Marooned ‘Martian’ lends authenticity to Matt Damon’s role

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It’s a pretty faithful adaptation of the 2011 novel by Andy Weir, a self-described space nerd who originally self-published the well-researched “hard sci-fi” tale online.

Much of the book consists of first-person narration by our hero, Mark Watney, who has been lost in a sandstorm and thought dead by his fellow astronauts during an evacuation.

Watney logs his initially futile-seeming survival efforts—figuring out how to grow potatoes in lifeless Martian soil, how to reestablish communication with NASA, etc.—for posterity, along with copious whistling-in-the-dark wisecracks.

When the book is the monologues of the desperate-yet-snarky Watney it’s a terrific read; later, when Weir shifts the scene to the rescue efforts back on Earth, his touch is less assured.

But The Martian is a real achievement, and first-rate movie source material, and Scott makes it convincing and absorbing.

Or, rather, he creates the necessary atmospheric setting for his leading man to make it convincing and absorbing. I heard that Matt Damon was playing the title role before I started Weir’s novel, with the result that I heard Damon’s voice in my head the whole time I was reading Watney’s narrative.

But I think I would have heard something very close to his voice anyway.

There are other solid performances in the cast, especially Chiwetel Ejiofor as a NASA honcho, but this is potentially the role of Damon’s career, Jason Bourne notwithstanding.

I’m not sure any part he’s played has fit his persona like this boyish, decent-hearted yet smart-alecky space cadet.

 

Still in theaters

 

Pawn SacrificeTobey Maguire plays chess master Bobby Fisher in Edward Zwick’s intriguing chronicle, focusing on his legendary 1972 match in Reykjavik, Iceland, with Russian master Boris Spassky (Liev Schreiber).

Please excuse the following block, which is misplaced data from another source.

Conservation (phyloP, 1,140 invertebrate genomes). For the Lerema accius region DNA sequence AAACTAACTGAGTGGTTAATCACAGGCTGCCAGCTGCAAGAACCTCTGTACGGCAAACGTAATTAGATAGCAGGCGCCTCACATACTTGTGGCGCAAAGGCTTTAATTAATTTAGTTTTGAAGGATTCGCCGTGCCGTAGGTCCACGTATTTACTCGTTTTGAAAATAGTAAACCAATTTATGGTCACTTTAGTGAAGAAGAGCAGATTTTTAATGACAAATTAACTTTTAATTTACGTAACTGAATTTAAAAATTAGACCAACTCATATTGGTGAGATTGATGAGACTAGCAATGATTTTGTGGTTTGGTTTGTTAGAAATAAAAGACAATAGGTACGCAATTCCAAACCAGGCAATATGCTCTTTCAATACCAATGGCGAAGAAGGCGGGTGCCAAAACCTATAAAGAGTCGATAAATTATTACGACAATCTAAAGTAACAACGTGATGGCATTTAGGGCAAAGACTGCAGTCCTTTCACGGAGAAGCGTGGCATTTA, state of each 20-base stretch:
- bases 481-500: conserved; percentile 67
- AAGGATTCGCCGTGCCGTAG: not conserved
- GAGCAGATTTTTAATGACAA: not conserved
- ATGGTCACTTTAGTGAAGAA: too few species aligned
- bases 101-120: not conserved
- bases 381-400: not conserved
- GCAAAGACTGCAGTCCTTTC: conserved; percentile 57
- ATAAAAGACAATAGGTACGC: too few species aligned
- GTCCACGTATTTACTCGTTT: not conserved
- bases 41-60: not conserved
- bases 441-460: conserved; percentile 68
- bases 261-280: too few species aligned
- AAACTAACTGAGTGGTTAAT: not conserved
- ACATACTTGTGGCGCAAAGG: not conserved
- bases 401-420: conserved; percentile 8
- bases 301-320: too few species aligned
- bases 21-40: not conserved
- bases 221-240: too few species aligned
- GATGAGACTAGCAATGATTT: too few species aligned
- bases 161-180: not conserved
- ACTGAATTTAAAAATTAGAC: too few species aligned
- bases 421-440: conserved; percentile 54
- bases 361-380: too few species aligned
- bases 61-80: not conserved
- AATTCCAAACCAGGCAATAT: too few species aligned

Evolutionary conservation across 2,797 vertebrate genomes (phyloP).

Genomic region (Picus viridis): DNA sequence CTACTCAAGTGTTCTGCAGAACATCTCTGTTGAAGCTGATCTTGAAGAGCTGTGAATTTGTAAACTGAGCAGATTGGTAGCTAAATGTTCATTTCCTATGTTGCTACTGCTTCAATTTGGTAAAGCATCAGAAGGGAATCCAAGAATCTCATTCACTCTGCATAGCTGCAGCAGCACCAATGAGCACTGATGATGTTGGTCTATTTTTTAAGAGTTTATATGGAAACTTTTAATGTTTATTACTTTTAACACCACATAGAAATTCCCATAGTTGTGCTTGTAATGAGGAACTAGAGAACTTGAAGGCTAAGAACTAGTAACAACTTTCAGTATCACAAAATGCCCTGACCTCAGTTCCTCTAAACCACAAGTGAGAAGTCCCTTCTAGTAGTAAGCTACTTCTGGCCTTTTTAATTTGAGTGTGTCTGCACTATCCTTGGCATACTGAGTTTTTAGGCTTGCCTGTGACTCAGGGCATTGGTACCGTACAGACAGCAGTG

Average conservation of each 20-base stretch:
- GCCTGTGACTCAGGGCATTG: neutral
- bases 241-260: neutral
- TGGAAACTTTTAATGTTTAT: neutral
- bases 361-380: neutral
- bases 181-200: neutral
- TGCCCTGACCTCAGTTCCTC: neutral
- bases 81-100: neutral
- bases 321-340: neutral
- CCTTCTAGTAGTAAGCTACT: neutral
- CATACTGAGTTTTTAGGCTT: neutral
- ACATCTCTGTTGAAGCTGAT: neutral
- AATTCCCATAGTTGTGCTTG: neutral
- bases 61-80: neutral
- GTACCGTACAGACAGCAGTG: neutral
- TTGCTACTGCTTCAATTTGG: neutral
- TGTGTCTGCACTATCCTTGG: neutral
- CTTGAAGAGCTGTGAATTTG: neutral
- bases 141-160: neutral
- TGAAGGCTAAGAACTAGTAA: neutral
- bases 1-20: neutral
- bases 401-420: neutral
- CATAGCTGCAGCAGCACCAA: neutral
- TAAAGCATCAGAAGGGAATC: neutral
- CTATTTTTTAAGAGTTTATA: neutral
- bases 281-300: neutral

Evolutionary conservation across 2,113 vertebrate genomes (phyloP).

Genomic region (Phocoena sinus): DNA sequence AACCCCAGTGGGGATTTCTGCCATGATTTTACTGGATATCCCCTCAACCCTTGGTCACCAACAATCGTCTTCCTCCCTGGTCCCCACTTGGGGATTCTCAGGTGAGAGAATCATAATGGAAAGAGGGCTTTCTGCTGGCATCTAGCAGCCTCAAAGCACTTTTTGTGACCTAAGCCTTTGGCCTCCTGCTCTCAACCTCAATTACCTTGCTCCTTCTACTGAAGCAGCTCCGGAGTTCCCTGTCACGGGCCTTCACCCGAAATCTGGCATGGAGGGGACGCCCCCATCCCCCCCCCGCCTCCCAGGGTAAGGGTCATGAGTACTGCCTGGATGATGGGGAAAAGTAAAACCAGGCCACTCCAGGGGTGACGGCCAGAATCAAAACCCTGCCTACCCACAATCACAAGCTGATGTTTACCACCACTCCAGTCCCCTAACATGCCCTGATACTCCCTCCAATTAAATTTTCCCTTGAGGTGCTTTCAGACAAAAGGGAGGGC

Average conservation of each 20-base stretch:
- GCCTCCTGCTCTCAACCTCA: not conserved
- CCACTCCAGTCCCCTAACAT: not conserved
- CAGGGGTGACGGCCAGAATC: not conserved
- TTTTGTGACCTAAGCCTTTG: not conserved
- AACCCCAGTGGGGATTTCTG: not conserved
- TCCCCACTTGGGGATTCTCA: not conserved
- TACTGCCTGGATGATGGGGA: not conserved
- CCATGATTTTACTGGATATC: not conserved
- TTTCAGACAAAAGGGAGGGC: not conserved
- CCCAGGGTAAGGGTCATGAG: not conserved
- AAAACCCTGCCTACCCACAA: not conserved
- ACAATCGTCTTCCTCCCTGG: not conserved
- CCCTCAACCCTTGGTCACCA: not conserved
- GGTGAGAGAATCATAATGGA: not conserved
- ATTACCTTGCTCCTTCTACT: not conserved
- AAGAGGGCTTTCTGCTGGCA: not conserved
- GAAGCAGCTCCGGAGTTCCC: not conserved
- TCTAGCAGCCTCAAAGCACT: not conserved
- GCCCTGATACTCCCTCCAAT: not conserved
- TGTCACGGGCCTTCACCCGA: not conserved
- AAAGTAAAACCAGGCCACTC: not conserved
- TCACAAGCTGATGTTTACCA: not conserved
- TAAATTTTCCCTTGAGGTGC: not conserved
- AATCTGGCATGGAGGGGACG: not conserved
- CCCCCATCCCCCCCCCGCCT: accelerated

I well remember what an improbably iconic figure Fisher was even in the rural America where I grew up, because he was able to beat the Soviets in a field for which they particularly prided themselves.

What most of us didn’t know at the time was the degree to which Fisher was not just a little eccentric but a full-blown, tinfoil-on-the-skull paranoid megalomaniac, bristling with ugly vitriol against communists and Jews (though he was Jewish himself) and certain he was being conspired against. He was also sensitive to his environment, finding it hard to play without absolute quiet. The title, perhaps, is meant to suggest that Fisher was the pawn, his obvious mental health needs sacrificed by the U.S. for a Cold War win.

If the script, by Steven Knight, and Maguire’s performance is to be believed, Fisher’s nuttiness didn’t quite excuse him from also being an insufferably arrogant, exasperating jerk. His chess genius apparently did, however. The people close to him, including his coach, the chess master and Catholic priest William Lombardy (Peter Sarsgaard), seemed capable of going to almost any lengths to accommodate him.

It’s to Maguire’s credit that, without softening Fisher, he makes him a poignant and haunted and also comic figure as well as an infuriating one. The supporting cast helps too, especially Sarsgaard, Michael Stuhlbarg as the shady, possibly covert-intelligence-connected tournament promoter, and Schrieber. Spassky isn’t a large role, but Schrieber brings it a warm, indolent virility, like a self-possessed old tomcat, yet with the suggestion that he may have his own, less virulent streak of paranoia.

 

The Martian and Pawn Sacrifice are both rated PG-13; and both play at Chandler Fashion 20 and other multiplexes Valleywide.

 

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